Wednesday, February 1, 2023

Hawk Ridge News - December 2022

 Dear Friends of Hawk Ridge,

Bald Eagle

Happy Holidays and thank you for being a supporter of Hawk Ridge Bird Observatory! 2022 was an extra special year for the Hawk Ridge community, as we celebrated the 50th anniversary of Hawk Ridge Nature Reserve. We also celebrated 50 amazing years of continued raptor research and education, as well as wonderful connections with visitors, members, donors, staff, volunteers and beautiful birds! THANKS to your support, we had another successful year! We invite you to read the November reports below, as well as our highlights from 2022. Wishing you all the best in the New Year and we look forward to connecting with you in 2023!  

November Research & Education Summaries

November 2022 Raptor Banding Summary

Northern Shrike

The month of November was low in numbers for banding with only 36 raptors banded plus a Northern Shrike - an honorary raptor. The major cause of the low numbers was warmer temperatures, which likely shut down late season migrants at the end of October into early November. The only significant front was after the 15th when conditions were favorable, but raptors had likely settled into territories. 

Golden Eagle Nov 30 22 by F Nicoletti H Toutonghi 4

The 30th, last day of the banding season, was extra special as I captured and banded a second-year male Golden Eagle. I had anticipated a good flight of raptors with the forecast of NW winds 20-30mph with higher gust. Temperatures were around 20 degrees with windchill below zero and partly sunny skies. I got to the station at 8:15 to clear the trapping area of the fresh 3” of snow from the previous day and night. A great flight indeed with good numbers of Bald Eagles (41) moving by the station along with 7 Golden and a scattering of a few other non eagles. I was fortunate enough to catch a second year male golden around 2:30 in the afternoon. The last raptor of the 2022 season and certainly the highlight of my season. I was able to share this remarkable bird with several HRBO folks and grad students.

Frank with Golden Eagle 11-30-22 by E Bruhnke

I’m so blessed to be able to work at an incredible place like Hawk Ridge. Thanks for all who support HRBO in so many ways. The end of season results will be shared soon with more highlights and fall details. 

November Banded Raptor Totals

Northern Harrier-1 

Sharp-shinned Hawk-5 

Northern Goshawk-4 

Red-tailed Hawk-7 

Golden Eagle-1 

Northern Saw-whet Owl-7

Long-eared Owl-11 

Northern Shrike-1 

Frank Nicoletti, Banding Director

November 2022 Bird Migration Count Report

Hawk Ridge Nov 22 by E Bruhnke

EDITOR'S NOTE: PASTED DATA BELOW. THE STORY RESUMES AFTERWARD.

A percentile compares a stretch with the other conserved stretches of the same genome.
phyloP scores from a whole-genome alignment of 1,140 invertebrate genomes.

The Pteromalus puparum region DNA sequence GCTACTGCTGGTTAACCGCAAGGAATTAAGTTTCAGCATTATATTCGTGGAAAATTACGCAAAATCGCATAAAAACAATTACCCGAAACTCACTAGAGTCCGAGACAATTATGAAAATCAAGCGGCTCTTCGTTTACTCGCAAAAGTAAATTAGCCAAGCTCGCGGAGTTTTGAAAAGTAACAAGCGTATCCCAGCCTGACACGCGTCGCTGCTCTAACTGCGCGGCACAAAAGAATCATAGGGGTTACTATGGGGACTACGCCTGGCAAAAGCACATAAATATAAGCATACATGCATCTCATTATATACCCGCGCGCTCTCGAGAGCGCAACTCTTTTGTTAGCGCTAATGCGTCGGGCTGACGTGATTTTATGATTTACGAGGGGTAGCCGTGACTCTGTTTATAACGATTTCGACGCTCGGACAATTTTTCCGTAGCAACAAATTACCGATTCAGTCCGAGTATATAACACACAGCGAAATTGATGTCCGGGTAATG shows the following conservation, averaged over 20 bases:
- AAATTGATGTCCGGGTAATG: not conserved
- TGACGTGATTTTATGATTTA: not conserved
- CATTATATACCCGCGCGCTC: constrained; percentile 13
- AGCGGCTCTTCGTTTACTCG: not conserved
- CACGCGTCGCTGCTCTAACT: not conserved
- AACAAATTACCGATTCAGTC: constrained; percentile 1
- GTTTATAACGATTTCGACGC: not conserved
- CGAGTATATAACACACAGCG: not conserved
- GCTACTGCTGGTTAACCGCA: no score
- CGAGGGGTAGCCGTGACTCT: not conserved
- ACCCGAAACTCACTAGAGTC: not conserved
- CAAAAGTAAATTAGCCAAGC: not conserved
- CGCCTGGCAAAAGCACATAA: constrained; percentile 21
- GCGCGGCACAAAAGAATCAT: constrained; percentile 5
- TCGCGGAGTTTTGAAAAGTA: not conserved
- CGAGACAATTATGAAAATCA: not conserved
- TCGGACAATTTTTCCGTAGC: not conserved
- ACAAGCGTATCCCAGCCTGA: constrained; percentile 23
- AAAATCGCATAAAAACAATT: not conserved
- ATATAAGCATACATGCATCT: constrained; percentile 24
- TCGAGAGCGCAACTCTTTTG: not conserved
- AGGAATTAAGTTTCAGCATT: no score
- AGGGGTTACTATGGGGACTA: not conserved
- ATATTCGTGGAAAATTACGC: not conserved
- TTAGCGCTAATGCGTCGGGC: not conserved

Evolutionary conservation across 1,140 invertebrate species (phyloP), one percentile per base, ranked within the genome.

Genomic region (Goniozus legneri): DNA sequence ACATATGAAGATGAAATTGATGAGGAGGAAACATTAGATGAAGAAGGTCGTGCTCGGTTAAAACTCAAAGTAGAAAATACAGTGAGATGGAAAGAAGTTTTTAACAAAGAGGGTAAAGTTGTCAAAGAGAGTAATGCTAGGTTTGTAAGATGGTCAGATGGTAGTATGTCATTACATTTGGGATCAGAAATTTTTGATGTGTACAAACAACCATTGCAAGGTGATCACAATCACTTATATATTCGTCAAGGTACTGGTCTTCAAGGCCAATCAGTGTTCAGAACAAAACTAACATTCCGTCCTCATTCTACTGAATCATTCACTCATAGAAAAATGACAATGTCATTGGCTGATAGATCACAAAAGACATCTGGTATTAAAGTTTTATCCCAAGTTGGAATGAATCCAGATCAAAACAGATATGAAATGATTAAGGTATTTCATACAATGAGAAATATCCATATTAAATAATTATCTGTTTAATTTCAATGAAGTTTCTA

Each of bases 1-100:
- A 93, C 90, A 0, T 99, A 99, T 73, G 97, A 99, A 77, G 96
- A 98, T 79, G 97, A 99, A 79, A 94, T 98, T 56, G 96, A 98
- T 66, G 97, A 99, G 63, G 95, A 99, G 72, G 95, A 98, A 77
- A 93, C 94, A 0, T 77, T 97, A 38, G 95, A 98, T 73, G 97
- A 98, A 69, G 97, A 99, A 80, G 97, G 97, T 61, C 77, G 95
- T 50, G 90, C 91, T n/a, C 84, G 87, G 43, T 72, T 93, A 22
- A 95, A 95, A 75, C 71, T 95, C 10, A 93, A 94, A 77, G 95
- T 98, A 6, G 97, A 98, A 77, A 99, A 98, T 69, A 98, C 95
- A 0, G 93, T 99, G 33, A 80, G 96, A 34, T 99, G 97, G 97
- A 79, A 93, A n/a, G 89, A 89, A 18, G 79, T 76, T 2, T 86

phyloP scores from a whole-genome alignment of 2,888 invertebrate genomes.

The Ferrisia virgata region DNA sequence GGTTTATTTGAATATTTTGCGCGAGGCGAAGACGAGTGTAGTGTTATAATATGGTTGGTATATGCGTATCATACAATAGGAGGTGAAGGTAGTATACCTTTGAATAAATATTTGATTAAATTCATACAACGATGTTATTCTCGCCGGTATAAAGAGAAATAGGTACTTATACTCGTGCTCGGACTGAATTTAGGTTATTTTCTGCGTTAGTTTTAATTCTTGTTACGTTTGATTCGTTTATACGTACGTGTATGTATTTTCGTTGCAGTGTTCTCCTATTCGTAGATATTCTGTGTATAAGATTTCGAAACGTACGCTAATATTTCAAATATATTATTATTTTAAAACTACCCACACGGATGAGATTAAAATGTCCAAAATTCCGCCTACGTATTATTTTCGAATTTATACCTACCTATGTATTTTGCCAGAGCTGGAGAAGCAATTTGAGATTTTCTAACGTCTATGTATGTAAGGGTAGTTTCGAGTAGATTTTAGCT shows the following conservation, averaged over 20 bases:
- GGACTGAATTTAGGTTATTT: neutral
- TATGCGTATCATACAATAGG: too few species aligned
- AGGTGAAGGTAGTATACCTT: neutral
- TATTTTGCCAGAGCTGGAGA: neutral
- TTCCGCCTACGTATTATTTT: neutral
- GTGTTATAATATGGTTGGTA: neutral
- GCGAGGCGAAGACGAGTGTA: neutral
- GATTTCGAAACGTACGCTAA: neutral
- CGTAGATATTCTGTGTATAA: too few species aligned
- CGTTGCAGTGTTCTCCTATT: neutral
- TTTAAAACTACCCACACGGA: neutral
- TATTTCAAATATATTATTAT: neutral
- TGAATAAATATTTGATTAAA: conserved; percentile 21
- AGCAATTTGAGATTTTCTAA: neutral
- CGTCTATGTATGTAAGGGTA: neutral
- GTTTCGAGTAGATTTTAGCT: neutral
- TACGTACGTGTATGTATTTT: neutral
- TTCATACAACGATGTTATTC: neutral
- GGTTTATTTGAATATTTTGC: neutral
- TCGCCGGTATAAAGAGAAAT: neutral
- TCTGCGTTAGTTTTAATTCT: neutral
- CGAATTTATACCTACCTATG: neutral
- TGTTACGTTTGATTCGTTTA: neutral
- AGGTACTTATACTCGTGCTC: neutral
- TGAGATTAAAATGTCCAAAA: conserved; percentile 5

The 51st consecutive fall migration count season at Hawk Ridge wrapped up on 30 November. A total of 161 count hours over 26 non-consecutive days of counts were logged throughout the month. Inclement weather resulted in four days of no count being conducted. A total of 917 migrant raptors of 10 species were tallied from the observation platform between 01 and 30 November. The general trend was slightly lower-than-average November totals for most species. 

Adult male dark morph Rough-legged Hawk by E Bruhnke

RED- TAILED HAWKS (606) and BALD-EAGLES (966) were among the most abundant raptor species over the month, with both accounting for 85% of the monthly total alone. ROUGH- LEGGED HAWKS, which are often also among one of the most abundant late season raptor migrants, experienced a low November (and overall season) total compared to the ten-year average (2012-2021) of 309 – only approximately 1/3 of that number passed this November. 

GOEA 22 by F Nicoletti

Despite GOLDEN EAGLES having a higher-than-average October total, they also experienced a lower November total compared to the ten-year average (101), with just over half of that amount passing the ridge. NORTHERN GOSHAWKS are also historically among the most abundant raptor species to make passage in November with a ten-year average of 60. However, this year marked the lowest November total since 1989, as only nine migrant birds were documented passing the ridge. A late migrating BROAD-WINGED HAWK mixed in with kettles of Red- tailed Hawks on 7 November as the groups of buteos pushed their way down the distant lakeshore – the last of this species being seen from the ridge on 14 October. 

Pine Grosbeak by S McLaughlin

The non-raptor flight in November is typically comprised of later migrating waterbirds coupled with the arrival of winter finches and their allies (depending on the year). CANADA GEESE (1,108) were the most abundant non-raptor species moving throughout the month, followed by AMERICAN CROWS (372) beginning to migrate south out of the northern forests and AMERICAN ROBIN (324) wrapping up their migrations south. PINE GROSBEAK (223) was also among the most abundant winter passerine making movements south, with a peak day of 69 on 17 November.